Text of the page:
Tuesday, January 26, 2016

Session Report – Urban Surfin’ – Session 1

[This session happened December 28th.  The Other GM is running and has not told us what he named the run, so I came up with one of my own based on the plan we started putting together.  You’ll understand once you read this report.]

[You may also notice the session report is short on details.  That’s because my notes were skimpy and I did this write-up a month later.  Session 2 has similar issues, but we did a lot of discussion and planning in both sessions, which doesn’t require much transcription.]


Bookie – male elf alcoholic hacker, favors whiskey with a whiskey chaser
Murdoc – male elf kilt-wearing street mage, at home with the hobos
Prometheus – male human street samurai, handy with any firearm
The Fin – female human con artist and gambler from India, by way of Russia, posh and elegant
Sin – male human rigger, knows exactly the wrong thing to say and says it
Void – female human physical adept B&E specialist, a shadow that blends in easily


Killroy – male human street samurai, specializes in hand-to-hand combat (and apparently machineguns)

Wednesday, March 11, 2076
The Fin was contacted at 6:00 PM by Svetlana, a fixer she has a good relationship with.  Svetlana had a job that she thought the Pleiades Group would fit.  The Johnson wanted a virtual meeting at a VR bar, but checked out as legitimate by Svetlana.  The Fin agreed to take the meeting.

Mr. Johnson turned out to be an orc, or at least appeared to be an orc in VR.  [The Fin took it as read that the Johnson’s appearance was a mask and in no way matched his (or her) actual appearance.]  The job was an Acquisition in Transit.  A package was going from Point A, in Everett, to Point B, in Renton, and Mr. Johnson wanted the package diverted to Point C, in Belleview, with the original owners none-the-wiser as to where it went.  Pay for the job was 30,000¥ with an additional 10,000¥ in expenses that would be reimbursed after the job completed successfully.  The Fin attempted to negotiate a better rate, but Mr. Johnson was very good at that dance and gave up no extra money.  The Fin accepted the job and received the full details of the job.  She kept a neutral face and left the VR meeting graciously.

After the meeting, The Fin triggered a group message to the Pleiades Group that a job was on the table and to meet at the office.  Once everyone arrived at the office, The Fin laid out the job: the group was being hired to steal a prototype weapon from Ares Macrocorp while it was in transit from a R&D facility in Everett to a testing facility on the far southeastern edge of Renton.  There will be two chase cars full of security, plus some security in the delivery van (a Bulldog).  The job is in 8 days, when the package moves.  The group doesn’t know the exact route or time the package will be moved, but it has to be done because The Fin accepted the job.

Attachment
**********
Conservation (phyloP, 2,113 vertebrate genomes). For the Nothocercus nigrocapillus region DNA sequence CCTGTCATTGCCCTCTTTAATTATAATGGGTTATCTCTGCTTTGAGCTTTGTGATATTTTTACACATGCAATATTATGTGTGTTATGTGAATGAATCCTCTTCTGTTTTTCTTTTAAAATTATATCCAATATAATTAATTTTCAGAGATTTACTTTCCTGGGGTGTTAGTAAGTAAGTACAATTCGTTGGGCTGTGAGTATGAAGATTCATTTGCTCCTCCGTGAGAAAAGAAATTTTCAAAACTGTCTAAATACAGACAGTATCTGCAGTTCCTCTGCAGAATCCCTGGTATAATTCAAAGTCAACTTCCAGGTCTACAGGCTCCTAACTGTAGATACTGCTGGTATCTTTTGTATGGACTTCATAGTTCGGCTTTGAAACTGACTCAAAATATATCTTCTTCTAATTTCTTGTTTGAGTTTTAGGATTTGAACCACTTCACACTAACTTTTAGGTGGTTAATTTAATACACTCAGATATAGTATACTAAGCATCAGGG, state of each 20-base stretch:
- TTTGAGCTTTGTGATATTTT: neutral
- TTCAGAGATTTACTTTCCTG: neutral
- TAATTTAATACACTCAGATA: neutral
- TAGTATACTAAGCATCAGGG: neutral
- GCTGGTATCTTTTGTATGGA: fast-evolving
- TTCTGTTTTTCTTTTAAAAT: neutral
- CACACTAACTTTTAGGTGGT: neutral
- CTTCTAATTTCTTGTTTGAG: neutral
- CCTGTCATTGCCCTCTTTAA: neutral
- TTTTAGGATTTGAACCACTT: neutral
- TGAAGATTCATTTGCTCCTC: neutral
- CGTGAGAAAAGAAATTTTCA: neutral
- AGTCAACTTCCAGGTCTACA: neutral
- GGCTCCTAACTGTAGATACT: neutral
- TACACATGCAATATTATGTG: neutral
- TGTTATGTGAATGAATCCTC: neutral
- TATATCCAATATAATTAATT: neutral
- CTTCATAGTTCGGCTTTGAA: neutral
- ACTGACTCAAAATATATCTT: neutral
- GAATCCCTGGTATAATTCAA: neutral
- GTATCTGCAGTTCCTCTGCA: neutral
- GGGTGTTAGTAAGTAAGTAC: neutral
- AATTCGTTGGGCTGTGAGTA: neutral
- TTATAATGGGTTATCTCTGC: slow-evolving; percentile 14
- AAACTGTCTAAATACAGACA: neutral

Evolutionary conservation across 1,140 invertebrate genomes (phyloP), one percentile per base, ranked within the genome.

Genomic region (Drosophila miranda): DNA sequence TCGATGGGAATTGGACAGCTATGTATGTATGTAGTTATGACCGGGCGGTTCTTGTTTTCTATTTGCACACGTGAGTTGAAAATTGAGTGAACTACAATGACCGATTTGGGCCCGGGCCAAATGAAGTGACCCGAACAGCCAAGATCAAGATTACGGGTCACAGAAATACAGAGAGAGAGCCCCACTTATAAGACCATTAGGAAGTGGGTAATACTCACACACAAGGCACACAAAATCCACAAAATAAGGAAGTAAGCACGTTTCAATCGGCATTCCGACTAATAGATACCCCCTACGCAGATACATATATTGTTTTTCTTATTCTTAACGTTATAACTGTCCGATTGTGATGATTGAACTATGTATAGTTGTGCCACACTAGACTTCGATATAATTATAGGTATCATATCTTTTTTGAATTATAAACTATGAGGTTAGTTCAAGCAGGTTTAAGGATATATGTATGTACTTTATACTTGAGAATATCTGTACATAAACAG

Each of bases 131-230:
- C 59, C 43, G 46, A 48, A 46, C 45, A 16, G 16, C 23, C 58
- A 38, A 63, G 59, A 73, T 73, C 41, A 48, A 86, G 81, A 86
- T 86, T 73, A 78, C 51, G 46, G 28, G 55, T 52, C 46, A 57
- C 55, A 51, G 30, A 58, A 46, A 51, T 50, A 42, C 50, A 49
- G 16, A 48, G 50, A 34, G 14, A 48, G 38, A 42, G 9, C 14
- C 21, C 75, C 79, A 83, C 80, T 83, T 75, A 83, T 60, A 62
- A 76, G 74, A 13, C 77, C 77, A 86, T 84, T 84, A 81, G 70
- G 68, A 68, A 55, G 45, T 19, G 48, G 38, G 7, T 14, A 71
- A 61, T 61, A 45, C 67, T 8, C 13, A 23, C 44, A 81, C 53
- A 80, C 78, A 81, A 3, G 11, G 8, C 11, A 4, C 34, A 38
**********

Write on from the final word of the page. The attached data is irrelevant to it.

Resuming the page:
After some grousing about the low pay for making an enemy of Ares, the group settled down to do some serious planning.  Clearly Bookie needed to scout out the local Ares host so he can sleaze his way in and get the route and time the prototype will take from Everett to Renton.  Bookie set to researching the host on the decker boards.  [The GM never got back to him with the details, so this part happened during Session 2.]

After working out several different strategies to grab the package, the Group settled down on two different plans: a Sneak and Swap and a Smash and Grab.  It was decided that the primary plan would be the Sneak and Swap, performed by Void with assistance from Sin and Murdoc.  The backup plan would be the Smash and Grab, performed by Prometheus and Killroy.  The rough outlines of the two plans were:

Plan 1: Sneak and Swap:

  • Void jumps onto the transport while invisible (thanks to Murdoc) and deploys NeuroStun X inside to KO the security personnel.
  • Sin takes over the driving remotely (possibly with Bookie’s assistance) while Void breaks in and swaps the target case with a dummy case (to delay discovery).
  • Void sets GridGuide autopilot to have the vehicle drive itself the rest of the way and she discretely leaves the vehicle.

Plan 2: Smash and Grab

  • Sin uses an anti-vehicular missile from a gun platform to take out the lead escort vehicle.
  • Prometheus uses a harpoon gun to harpoon the transport with a line of milspec arrestor wire [the stuff that stops aircraft landing on aircraft carriers].  This will either jerk the truck to a sudden stop or slam it into a building, both scramble the security personnel inside well and good.
  • Sin uses the gun platform to take out the trailing escort while Killroy cuts his way into the transport.  Prometheus deals with any security threats from potential survivors from the escort vehicles using his Remington 950 sniper rifle loaded with APDS ammunition.
  • Once inside, Killroy grabs the package, Prometheus grabs the gun platform, and everyone gets out of the area as fast as possible.